The Top 10 Things All Business Owners should know about the Cloud in 2015
If you’re a business owner or manager who is still contemplating a transition to the cloud, we’d like to help your process along by sharing with you some insights that should make your decision a little easier. According to a recent article in SWAG, there are a number of things, seven to be exact, that every business should know about migrating to the cloud.
We even added a few of our own ideas into the mix:
- The cloud can lower cost According to statistics from curiousrubik, 80% of companies who adopted cloud technology noticed a significant savings in their functioning expenditures. The reason for this is twofold: (1) cloud providers are in charge of most of the IT management and (2) energy and facilities costs are usually lowered, since the servers are operated by a third party.
- A wide variety of cloud services are available The cloud is not a sole platform that manages all business needs. You select the platform that complements your business depending on the type of service you want to transition to the cloud. Some of the options include: Software as a Service (SaaS), Infrastructure as a Service (IaaS), Platform as a Service (PaaS) and Contact Center as a Service (CCaaS), which our Gartner analyst affectionately pronounces “Kick Ass.”
- Security This remains one of the biggest concerns most people have when it comes to moving to the cloud, and understandably so. Cloud security has improved as cloud providers have learned to make security their top priority. Confidence is building, however, as curiousrubik reports that 50% of organizations using the cloud have transferred sensitive data to the network. That said, it’s still a good idea to study the privacy policies of the potential cloud provider.
- The cloud does not have to be either-or Most business owners believe that you either move everything to the cloud or move nothing, and that’s not true. Hybrid clouds are available, allowing businesses to move less critical resources to one cloud while using a private cloud to handle more complex information.
- The cloud goes down at times If the internet goes down, so does your cloud access. Always have an emergency backup that allows for business continuity.
- Some vendors try to lock you into a contract Always read and study the contract before you sign. Some vendors will ask for costly termination fees or demand ownership of your data until the contract expires. Again, study before you sign.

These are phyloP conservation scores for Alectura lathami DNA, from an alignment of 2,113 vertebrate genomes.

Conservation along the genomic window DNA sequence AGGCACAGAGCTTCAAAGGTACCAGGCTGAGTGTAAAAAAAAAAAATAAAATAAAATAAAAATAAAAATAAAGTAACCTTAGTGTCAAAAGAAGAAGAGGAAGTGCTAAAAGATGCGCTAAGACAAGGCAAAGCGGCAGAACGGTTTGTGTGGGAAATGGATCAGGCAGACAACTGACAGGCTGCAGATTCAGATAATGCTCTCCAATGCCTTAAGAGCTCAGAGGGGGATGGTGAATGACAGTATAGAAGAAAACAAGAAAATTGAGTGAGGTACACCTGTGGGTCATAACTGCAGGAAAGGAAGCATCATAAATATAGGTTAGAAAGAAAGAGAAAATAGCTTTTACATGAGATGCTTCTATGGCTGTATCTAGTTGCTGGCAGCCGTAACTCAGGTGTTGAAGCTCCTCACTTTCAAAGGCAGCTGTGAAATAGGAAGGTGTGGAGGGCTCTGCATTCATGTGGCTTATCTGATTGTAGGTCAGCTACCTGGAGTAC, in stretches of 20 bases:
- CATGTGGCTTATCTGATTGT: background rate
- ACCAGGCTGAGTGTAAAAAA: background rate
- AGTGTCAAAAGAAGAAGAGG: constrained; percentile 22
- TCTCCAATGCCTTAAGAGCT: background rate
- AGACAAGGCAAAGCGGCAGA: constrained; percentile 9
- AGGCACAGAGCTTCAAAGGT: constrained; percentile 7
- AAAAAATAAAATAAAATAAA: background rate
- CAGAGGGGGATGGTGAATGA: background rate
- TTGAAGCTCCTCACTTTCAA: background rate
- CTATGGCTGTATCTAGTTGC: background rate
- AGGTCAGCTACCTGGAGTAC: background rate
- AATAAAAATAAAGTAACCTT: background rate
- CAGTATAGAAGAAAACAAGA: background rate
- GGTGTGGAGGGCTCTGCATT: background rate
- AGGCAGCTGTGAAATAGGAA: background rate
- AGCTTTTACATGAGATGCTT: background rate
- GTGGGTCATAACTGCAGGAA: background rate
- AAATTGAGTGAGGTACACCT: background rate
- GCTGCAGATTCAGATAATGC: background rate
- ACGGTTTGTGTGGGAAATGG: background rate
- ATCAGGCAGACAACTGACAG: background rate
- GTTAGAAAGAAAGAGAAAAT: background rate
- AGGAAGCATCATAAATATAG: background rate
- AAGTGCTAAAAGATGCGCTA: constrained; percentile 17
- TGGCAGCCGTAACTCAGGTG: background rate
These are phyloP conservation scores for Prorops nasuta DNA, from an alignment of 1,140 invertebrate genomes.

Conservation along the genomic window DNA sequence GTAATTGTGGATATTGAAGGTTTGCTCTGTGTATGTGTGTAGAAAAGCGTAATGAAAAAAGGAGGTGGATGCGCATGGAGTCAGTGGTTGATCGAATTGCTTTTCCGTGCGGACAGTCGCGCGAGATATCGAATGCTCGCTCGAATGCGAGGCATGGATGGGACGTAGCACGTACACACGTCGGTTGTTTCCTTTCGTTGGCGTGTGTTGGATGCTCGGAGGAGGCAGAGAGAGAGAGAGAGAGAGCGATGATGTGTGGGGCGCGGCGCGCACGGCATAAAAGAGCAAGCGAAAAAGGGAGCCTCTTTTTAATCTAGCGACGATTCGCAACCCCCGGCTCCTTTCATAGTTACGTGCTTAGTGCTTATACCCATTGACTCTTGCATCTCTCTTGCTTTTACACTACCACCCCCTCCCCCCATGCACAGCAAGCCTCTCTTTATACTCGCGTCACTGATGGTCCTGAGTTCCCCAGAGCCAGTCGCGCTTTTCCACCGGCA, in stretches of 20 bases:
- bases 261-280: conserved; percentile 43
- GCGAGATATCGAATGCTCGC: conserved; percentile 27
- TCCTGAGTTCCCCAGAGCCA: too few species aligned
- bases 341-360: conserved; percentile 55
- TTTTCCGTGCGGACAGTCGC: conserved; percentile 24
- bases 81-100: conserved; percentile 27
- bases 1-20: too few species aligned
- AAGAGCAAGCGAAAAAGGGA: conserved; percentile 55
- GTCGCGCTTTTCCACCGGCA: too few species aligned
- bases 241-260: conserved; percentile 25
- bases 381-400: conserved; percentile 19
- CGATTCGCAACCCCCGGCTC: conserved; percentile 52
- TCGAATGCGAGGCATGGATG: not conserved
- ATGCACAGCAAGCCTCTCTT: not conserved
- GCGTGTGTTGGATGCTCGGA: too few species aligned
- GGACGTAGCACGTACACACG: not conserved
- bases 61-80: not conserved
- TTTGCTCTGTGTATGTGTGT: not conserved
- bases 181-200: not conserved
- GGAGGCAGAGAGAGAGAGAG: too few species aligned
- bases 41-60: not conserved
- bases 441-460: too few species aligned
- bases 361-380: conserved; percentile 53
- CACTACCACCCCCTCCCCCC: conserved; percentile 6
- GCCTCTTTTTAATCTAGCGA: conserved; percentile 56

- The cloud can increase productivity The cloud allows employees to access business applications from anywhere and with any device, so transitioning to the cloud can be a great step in enabling staff to work from home. In fact, according to curiousrubik, more than 80% of the companies using cloud services have shown an increase in productivity within the first six months. Our research showed that contact centers that implement the cloud to enable work-from-home agents increased productivity as well.
- There’s plenty of space Currently, curiousrubik tells us there is an estimated one exabyte (one billion billion bytes) of data stored in the cloud. That translates to a huge number with more zeros than we care to count!
- Growth is expected 2014 turned out to be a landmark year for cloud computing, as cloud workloads exceeded IT workloads by a ratio of 51 to 49. Curiousrubik reports that by the end of 2015, it is expected that $180 billion will be spent by end users and according to Cisco forecasts, the amount of traffic hosted through the cloud networks will triple by 2017.
- Companies will be looking to consolidate providers Most IT departments will be looking to consolidate cloud operations from several providers to just one or two in order to more effectively manage the entire cloud operation.
While the benefits of cloud are substantial, a cloud transition still requires a significant amount of dedication and involvement from the organization’s IT team to ensure a smooth transition, and things do go wrong. A concern I often hear is the chance of business disruption during the transition. For that reason, we often recommend a gradual integration into the cloud, starting with either a small percentage of call volume (5%), a single telephone number or even simply overflow call volume.